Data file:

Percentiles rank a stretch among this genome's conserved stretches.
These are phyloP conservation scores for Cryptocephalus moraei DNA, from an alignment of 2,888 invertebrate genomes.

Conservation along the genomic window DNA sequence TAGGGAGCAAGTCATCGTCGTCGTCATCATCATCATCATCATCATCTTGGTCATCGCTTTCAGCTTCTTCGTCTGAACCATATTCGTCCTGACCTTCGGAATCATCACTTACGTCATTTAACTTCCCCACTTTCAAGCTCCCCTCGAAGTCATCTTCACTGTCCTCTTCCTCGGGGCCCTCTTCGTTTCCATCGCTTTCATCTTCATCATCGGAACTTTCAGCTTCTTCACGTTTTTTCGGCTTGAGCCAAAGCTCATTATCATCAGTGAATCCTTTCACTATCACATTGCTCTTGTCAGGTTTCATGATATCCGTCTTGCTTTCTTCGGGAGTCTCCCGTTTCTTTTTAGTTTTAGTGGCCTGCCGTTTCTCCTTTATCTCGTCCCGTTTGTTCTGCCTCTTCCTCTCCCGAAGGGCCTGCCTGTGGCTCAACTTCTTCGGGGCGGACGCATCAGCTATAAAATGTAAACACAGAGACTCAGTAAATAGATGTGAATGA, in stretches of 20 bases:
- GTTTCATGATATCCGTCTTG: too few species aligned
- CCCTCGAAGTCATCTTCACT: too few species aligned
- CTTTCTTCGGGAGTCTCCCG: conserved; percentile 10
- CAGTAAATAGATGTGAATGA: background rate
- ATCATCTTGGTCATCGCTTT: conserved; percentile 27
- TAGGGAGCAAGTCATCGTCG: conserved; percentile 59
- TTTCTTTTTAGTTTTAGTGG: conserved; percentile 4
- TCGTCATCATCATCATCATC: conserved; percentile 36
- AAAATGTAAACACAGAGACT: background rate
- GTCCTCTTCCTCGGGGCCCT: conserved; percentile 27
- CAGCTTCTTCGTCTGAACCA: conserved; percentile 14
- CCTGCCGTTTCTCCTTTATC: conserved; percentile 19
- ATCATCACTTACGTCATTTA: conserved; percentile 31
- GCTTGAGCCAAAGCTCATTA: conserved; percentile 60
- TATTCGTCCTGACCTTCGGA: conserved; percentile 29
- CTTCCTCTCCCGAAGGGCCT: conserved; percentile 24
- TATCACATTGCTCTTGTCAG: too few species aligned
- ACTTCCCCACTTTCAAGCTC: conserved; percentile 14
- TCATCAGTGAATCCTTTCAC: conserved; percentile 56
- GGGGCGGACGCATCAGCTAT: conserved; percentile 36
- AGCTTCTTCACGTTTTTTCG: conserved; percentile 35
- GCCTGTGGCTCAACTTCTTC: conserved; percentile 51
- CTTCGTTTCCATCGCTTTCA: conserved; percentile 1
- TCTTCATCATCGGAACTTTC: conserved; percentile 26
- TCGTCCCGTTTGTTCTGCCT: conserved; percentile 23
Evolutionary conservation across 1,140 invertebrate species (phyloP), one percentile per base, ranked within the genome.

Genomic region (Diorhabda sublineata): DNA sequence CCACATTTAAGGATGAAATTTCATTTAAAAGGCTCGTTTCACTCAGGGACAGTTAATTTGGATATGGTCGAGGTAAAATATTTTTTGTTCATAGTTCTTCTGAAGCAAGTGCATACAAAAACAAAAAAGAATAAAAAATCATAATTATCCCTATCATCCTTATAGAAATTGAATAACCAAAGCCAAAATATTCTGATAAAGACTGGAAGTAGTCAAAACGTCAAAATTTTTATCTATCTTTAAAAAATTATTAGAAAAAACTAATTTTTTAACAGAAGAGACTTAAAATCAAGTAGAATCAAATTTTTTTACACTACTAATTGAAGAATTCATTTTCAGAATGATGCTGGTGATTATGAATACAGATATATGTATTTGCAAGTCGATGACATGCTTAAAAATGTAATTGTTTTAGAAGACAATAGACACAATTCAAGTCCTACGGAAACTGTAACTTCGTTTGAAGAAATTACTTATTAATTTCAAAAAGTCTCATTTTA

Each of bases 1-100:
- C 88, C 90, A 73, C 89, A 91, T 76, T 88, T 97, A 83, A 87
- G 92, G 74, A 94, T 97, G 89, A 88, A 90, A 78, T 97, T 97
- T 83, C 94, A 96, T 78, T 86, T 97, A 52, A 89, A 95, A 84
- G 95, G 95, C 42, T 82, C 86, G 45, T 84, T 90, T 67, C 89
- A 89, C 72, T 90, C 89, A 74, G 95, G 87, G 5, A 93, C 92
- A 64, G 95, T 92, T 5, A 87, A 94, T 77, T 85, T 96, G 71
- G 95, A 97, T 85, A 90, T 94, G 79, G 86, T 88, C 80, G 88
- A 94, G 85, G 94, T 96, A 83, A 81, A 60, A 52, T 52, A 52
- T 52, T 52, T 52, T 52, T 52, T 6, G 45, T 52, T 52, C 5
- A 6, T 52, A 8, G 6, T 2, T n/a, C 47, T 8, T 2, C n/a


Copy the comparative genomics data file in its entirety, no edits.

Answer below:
Percentiles rank a stretch among this genome's conserved stretches.
These are phyloP conservation scores for Cryptocephalus moraei DNA, from an alignment of 2,888 invertebrate genomes.

Conservation along the genomic window DNA sequence TAGGGAGCAAGTCATCGTCGTCGTCATCATCATCATCATCATCATCTTGGTCATCGCTTTCAGCTTCTTCGTCTGAACCATATTCGTCCTGACCTTCGGAATCATCACTTACGTCATTTAACTTCCCCACTTTCAAGCTCCCCTCGAAGTCATCTTCACTGTCCTCTTCCTCGGGGCCCTCTTCGTTTCCATCGCTTTCATCTTCATCATCGGAACTTTCAGCTTCTTCACGTTTTTTCGGCTTGAGCCAAAGCTCATTATCATCAGTGAATCCTTTCACTATCACATTGCTCTTGTCAGGTTTCATGATATCCGTCTTGCTTTCTTCGGGAGTCTCCCGTTTCTTTTTAGTTTTAGTGGCCTGCCGTTTCTCCTTTATCTCGTCCCGTTTGTTCTGCCTCTTCCTCTCCCGAAGGGCCTGCCTGTGGCTCAACTTCTTCGGGGCGGACGCATCAGCTATAAAATGTAAACACAGAGACTCAGTAAATAGATGTGAATGA, in stretches of 20 bases:
- GTTTCATGATATCCGTCTTG: too few species aligned
- CCCTCGAAGTCATCTTCACT: too few species aligned
- CTTTCTTCGGGAGTCTCCCG: conserved; percentile 10
- CAGTAAATAGATGTGAATGA: background rate
- ATCATCTTGGTCATCGCTTT: conserved; percentile 27
- TAGGGAGCAAGTCATCGTCG: conserved; percentile 59
- TTTCTTTTTAGTTTTAGTGG: conserved; percentile 4
- TCGTCATCATCATCATCATC: conserved; percentile 36
- AAAATGTAAACACAGAGACT: background rate
- GTCCTCTTCCTCGGGGCCCT: conserved; percentile 27
- CAGCTTCTTCGTCTGAACCA: conserved; percentile 14
- CCTGCCGTTTCTCCTTTATC: conserved; percentile 19
- ATCATCACTTACGTCATTTA: conserved; percentile 31
- GCTTGAGCCAAAGCTCATTA: conserved; percentile 60
- TATTCGTCCTGACCTTCGGA: conserved; percentile 29
- CTTCCTCTCCCGAAGGGCCT: conserved; percentile 24
- TATCACATTGCTCTTGTCAG: too few species aligned
- ACTTCCCCACTTTCAAGCTC: conserved; percentile 14
- TCATCAGTGAATCCTTTCAC: conserved; percentile 56
- GGGGCGGACGCATCAGCTAT: conserved; percentile 36
- AGCTTCTTCACGTTTTTTCG: conserved; percentile 35
- GCCTGTGGCTCAACTTCTTC: conserved; percentile 51
- CTTCGTTTCCATCGCTTTCA: conserved; percentile 1
- TCTTCATCATCGGAACTTTC: conserved; percentile 26
- TCGTCCCGTTTGTTCTGCCT: conserved; percentile 23
Evolutionary conservation across 1,140 invertebrate species (phyloP), one percentile per base, ranked within the genome.

Genomic region (Diorhabda sublineata): DNA sequence CCACATTTAAGGATGAAATTTCATTTAAAAGGCTCGTTTCACTCAGGGACAGTTAATTTGGATATGGTCGAGGTAAAATATTTTTTGTTCATAGTTCTTCTGAAGCAAGTGCATACAAAAACAAAAAAGAATAAAAAATCATAATTATCCCTATCATCCTTATAGAAATTGAATAACCAAAGCCAAAATATTCTGATAAAGACTGGAAGTAGTCAAAACGTCAAAATTTTTATCTATCTTTAAAAAATTATTAGAAAAAACTAATTTTTTAACAGAAGAGACTTAAAATCAAGTAGAATCAAATTTTTTTACACTACTAATTGAAGAATTCATTTTCAGAATGATGCTGGTGATTATGAATACAGATATATGTATTTGCAAGTCGATGACATGCTTAAAAATGTAATTGTTTTAGAAGACAATAGACACAATTCAAGTCCTACGGAAACTGTAACTTCGTTTGAAGAAATTACTTATTAATTTCAAAAAGTCTCATTTTA

Each of bases 1-100:
- C 88, C 90, A 73, C 89, A 91, T 76, T 88, T 97, A 83, A 87
- G 92, G 74, A 94, T 97, G 89, A 88, A 90, A 78, T 97, T 97
- T 83, C 94, A 96, T 78, T 86, T 97, A 52, A 89, A 95, A 84
- G 95, G 95, C 42, T 82, C 86, G 45, T 84, T 90, T 67, C 89
- A 89, C 72, T 90, C 89, A 74, G 95, G 87, G 5, A 93, C 92
- A 64, G 95, T 92, T 5, A 87, A 94, T 77, T 85, T 96, G 71
- G 95, A 97, T 85, A 90, T 94, G 79, G 86, T 88, C 80, G 88
- A 94, G 85, G 94, T 96, A 83, A 81, A 60, A 52, T 52, A 52
- T 52, T 52, T 52, T 52, T 52, T 6, G 45, T 52, T 52, C 5
- A 6, T 52, A 8, G 6, T 2, T n/a, C 47, T 8, T 2, C n/a